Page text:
- The fourth stage is Retrieval, which is once the virus has successfully navigated your system and found what it is looking for, it might simply offload the data or launch a ransomware attack. The Retrieval stage is where you know you have been compromised, and now you are in a recovery phase, assuming that you are in a position of recovery or if you must negotiate with the threat actor.
There are other pre-attack signs you need to be aware of that can help determine if you have been compromised before the attack. Many times, if you are going to fall victim to an attack, the threat actors have already penetrated your network, which could have been through an open port on your Firewall, an RDP session, a remote user, customer, or vendor being compromised, end user mistake, and the most popular is email. However, don’t rely on the current security standards to protect you and secure your business. Defensive artificial intelligence must be a part of the thought processes in countering offensive artificial intelligence attacks by identifying virus artifacts and virus behavior before they launch. Some of the other things to watch for and be proactive in blocking are:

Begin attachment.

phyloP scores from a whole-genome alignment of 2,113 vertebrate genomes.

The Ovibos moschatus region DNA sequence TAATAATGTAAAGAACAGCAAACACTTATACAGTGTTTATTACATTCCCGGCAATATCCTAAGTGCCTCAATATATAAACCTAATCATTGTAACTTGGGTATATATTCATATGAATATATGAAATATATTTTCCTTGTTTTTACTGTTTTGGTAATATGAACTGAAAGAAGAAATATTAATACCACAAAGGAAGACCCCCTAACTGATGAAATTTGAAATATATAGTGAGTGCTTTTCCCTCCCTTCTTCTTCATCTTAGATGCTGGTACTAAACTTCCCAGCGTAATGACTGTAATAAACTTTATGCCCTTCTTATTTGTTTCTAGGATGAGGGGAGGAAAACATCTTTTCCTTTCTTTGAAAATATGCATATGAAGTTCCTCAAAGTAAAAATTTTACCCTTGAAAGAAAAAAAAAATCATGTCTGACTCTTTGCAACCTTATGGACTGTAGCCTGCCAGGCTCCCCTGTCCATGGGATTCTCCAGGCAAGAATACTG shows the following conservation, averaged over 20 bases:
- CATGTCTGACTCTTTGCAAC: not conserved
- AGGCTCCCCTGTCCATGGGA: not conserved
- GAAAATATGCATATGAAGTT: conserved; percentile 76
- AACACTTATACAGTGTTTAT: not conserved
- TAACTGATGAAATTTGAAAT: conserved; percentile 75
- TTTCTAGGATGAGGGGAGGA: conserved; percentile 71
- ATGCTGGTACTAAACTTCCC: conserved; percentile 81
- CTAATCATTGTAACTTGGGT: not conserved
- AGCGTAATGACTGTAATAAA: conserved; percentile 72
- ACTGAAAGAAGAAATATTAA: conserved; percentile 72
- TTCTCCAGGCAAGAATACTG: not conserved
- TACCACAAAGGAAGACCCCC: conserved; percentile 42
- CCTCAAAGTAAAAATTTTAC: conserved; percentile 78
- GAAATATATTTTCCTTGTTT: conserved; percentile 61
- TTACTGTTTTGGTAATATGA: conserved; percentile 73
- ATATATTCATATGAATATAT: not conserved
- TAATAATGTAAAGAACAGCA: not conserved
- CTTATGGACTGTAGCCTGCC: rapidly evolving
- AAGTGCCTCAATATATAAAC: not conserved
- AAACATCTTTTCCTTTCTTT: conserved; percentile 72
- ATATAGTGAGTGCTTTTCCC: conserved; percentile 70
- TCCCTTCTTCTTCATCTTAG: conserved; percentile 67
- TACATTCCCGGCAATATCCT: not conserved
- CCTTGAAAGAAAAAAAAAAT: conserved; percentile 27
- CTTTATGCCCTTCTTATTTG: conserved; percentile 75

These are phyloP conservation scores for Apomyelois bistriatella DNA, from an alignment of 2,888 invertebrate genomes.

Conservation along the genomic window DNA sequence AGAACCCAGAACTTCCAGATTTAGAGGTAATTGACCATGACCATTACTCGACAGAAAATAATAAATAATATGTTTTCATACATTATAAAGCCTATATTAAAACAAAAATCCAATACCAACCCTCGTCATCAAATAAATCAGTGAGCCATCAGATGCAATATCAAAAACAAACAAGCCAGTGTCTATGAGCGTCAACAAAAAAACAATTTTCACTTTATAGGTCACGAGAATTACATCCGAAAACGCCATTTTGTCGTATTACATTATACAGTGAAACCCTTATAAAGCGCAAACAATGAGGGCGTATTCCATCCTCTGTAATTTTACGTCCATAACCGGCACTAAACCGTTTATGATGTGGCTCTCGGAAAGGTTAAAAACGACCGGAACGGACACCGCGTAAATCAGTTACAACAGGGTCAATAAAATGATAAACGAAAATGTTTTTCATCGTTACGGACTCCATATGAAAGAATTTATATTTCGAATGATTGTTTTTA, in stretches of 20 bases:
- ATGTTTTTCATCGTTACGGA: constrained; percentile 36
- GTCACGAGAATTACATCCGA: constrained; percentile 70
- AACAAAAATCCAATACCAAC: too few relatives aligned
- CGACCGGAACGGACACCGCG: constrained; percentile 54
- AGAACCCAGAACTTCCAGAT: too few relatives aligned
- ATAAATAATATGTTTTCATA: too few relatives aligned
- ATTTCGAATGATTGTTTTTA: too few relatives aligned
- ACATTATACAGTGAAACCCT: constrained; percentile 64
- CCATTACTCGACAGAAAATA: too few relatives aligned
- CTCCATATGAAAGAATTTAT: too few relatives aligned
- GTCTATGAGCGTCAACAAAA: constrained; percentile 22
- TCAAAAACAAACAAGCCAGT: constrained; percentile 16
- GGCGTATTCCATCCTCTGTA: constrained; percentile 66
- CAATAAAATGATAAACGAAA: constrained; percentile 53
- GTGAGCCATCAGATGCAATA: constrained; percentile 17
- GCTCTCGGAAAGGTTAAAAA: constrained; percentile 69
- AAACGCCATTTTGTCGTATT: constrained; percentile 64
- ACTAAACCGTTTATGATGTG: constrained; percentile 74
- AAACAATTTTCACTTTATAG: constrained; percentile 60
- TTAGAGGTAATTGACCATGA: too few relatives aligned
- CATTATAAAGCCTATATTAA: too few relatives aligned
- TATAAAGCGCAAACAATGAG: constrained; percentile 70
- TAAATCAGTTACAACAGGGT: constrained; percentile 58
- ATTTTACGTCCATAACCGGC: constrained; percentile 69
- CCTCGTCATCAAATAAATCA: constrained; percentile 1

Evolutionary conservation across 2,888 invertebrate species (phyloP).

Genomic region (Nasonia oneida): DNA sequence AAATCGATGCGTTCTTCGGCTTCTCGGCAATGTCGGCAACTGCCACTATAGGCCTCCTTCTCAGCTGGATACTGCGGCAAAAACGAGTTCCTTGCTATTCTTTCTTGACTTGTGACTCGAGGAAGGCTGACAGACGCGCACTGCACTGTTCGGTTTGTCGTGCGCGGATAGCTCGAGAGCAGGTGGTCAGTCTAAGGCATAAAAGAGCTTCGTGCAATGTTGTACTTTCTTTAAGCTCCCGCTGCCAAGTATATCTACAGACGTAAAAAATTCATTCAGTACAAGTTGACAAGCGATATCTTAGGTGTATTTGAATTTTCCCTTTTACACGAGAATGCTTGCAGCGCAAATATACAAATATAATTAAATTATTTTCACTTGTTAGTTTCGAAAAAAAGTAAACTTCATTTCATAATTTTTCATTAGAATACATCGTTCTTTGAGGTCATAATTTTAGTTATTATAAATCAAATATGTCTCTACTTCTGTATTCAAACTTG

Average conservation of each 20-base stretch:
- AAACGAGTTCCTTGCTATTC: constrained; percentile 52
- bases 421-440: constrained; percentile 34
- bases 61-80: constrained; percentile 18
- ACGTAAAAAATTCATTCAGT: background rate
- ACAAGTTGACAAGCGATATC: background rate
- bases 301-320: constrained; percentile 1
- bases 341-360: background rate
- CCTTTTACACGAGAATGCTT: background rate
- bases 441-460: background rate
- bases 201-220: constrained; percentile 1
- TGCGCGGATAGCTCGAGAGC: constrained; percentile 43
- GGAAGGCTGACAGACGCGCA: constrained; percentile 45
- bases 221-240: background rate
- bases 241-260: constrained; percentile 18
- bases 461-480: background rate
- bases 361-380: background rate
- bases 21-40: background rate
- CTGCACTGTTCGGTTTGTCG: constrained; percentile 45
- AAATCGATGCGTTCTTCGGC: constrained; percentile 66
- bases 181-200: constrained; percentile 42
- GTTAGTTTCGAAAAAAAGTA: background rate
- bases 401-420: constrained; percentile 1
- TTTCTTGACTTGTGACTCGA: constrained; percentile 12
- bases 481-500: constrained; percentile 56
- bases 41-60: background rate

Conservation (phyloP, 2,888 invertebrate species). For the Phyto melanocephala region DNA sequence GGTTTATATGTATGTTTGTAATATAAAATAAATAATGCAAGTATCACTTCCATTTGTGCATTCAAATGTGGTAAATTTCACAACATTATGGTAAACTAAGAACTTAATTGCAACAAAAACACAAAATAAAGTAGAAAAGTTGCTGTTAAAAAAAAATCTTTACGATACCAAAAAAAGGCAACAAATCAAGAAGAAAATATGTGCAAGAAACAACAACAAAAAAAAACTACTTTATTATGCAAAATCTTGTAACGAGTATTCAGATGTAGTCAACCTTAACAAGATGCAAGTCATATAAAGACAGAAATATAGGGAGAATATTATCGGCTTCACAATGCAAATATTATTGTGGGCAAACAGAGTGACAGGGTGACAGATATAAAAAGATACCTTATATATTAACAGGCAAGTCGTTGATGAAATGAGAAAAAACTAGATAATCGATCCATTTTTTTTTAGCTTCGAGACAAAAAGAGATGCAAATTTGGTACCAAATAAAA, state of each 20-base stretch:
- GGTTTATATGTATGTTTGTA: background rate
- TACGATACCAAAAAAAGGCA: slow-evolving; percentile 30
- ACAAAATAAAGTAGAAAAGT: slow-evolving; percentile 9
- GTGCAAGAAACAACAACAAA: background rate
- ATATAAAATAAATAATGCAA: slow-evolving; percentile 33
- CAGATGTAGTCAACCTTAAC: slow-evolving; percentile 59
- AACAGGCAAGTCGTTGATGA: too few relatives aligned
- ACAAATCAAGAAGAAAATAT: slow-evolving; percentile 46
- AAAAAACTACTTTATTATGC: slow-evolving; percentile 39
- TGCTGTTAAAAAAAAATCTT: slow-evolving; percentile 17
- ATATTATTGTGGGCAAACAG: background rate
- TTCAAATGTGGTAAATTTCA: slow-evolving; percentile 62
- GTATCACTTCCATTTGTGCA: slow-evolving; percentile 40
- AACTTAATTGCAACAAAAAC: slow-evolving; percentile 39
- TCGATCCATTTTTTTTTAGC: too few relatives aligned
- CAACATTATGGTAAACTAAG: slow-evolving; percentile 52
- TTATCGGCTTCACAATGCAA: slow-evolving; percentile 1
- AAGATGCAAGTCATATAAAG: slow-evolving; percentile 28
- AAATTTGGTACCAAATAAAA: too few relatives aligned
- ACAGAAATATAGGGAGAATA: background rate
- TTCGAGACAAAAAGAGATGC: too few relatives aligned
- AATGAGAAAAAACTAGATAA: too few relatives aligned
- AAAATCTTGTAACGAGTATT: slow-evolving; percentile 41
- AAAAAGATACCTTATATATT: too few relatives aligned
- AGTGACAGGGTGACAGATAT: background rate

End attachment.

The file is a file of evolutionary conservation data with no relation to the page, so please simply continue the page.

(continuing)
- Lateral movement is when a system or network has been compromised; however, the threat actor is now looking for a manner to move around the network to explore the possibility of copying data to a centralized location for offloading. All these actions will leave artifacts that can be tracked, there is always something left behind, but in many cases, unless you are specifically looking for these artifacts, they will go undetected.
- Stopping lateral movement on your network comes in many steps. It starts with ensuring that users don’t have access to things on the network that do not directly relate to their job role. It would be best if you were most restrictive with your user permissions and access.